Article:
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Trump Faces Hurdles to Reinstating Waterboarding

If the Trump administration were to try to change the law or the guidelines, the effort would run into bipartisan opposition in Congress

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    In this file photo, President-elect Donald Trump speaks during a meeting with House Speaker Paul Ryan at the U.S. Capitol on Nov. 10, 2016, in Washington, DC.

    President-elect Donald Trump backs waterboarding and his pick for CIA director has called those who have done it "patriots" not "torturers." Yet a Trump administration faces steep legal and legislative hurdles to reinstate the interrogation practice that simulates drowning.

    Under a law approved last year, all government employees, including intelligence agents, must abide by Army guidelines for interrogating prisoners — guidelines that don't permit waterboarding. Those rules are subject to review, but it's not clear if they can be revised to allow the practice.

    If the Trump administration were to try to change the law or the guidelines, the effort would run into bipartisan opposition in Congress. The most formidable obstacle there would be a fellow Republican, John McCain. The Arizona senator, who was beaten as a prisoner of war in Vietnam in the 1960s, adamantly opposes waterboarding. As chairman of the Senate Armed Services Committee, he would be well-positioned to block any attempt to revive it.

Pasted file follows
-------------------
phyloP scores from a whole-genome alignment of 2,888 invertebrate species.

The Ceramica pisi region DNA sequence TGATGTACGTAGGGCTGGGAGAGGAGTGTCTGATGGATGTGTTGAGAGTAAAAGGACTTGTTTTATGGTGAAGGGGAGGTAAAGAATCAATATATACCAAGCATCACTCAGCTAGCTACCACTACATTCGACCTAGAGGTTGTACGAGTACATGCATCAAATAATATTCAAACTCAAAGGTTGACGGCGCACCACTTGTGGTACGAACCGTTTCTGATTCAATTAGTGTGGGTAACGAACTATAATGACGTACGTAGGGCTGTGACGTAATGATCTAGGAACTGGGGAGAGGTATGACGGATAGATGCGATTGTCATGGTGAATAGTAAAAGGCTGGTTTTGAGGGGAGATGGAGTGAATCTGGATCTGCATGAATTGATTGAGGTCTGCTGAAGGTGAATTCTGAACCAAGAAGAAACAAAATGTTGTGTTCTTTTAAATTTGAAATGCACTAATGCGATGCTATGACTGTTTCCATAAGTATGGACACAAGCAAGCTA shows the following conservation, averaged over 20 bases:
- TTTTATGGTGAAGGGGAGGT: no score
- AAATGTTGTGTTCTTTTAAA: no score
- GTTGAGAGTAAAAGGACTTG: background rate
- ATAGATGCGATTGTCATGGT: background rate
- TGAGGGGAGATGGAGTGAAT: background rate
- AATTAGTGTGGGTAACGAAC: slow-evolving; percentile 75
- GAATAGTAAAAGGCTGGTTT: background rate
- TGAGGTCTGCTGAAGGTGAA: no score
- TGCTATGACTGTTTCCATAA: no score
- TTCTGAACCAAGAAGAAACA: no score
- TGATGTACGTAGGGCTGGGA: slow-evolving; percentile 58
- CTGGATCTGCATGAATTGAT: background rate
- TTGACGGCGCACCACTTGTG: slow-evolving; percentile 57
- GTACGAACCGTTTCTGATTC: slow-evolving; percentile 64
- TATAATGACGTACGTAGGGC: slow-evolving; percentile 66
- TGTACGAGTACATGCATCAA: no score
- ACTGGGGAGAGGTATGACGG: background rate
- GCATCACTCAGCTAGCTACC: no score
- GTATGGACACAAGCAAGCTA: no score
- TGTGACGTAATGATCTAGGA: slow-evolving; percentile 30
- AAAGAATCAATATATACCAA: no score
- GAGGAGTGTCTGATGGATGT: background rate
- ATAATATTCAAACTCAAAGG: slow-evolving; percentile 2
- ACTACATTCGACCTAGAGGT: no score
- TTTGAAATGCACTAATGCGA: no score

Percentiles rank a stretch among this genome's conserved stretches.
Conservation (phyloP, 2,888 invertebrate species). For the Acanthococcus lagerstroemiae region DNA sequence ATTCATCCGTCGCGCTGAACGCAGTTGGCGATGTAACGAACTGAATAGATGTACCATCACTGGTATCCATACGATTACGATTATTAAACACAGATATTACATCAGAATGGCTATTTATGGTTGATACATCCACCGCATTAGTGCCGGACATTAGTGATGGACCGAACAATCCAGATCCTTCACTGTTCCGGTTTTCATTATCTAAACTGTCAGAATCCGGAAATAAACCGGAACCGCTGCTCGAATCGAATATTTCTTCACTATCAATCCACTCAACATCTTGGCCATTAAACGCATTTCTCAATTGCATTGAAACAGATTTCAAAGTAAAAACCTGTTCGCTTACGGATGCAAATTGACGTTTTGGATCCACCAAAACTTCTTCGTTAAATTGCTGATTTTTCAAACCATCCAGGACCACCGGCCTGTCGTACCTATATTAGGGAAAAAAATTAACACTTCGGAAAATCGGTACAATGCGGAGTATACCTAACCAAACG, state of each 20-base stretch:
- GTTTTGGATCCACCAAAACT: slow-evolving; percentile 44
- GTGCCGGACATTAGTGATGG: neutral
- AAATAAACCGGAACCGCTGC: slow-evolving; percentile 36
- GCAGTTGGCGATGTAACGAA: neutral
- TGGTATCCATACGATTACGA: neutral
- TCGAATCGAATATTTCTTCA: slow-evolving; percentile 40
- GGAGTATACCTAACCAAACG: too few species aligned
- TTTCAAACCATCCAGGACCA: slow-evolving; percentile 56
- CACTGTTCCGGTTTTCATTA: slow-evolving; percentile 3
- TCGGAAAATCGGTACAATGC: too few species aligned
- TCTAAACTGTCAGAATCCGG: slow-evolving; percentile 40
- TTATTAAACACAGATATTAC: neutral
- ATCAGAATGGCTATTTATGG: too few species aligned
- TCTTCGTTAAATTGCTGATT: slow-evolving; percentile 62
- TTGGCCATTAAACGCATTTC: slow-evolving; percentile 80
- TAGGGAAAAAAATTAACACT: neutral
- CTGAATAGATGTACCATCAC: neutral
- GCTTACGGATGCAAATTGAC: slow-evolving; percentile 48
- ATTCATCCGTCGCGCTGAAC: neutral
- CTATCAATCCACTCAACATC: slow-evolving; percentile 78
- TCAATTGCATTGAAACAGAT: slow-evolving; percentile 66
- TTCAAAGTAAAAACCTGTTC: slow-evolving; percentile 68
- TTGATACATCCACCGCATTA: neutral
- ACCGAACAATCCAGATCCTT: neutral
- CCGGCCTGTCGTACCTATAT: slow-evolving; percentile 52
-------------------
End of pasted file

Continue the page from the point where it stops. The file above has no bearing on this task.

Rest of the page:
McCain has clashed before with Trump, who during the campaign claimed the former Navy pilot wasn't a war hero because he had been captured. At a security conference in Canada last weekend, McCain indicated he was ready to take on Trump again as begins another six-year term after winning re-election.

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    "I don't give a damn what the president of the United States wants to do or anybody else wants to do," McCain said. "We will not waterboard. We will not do it."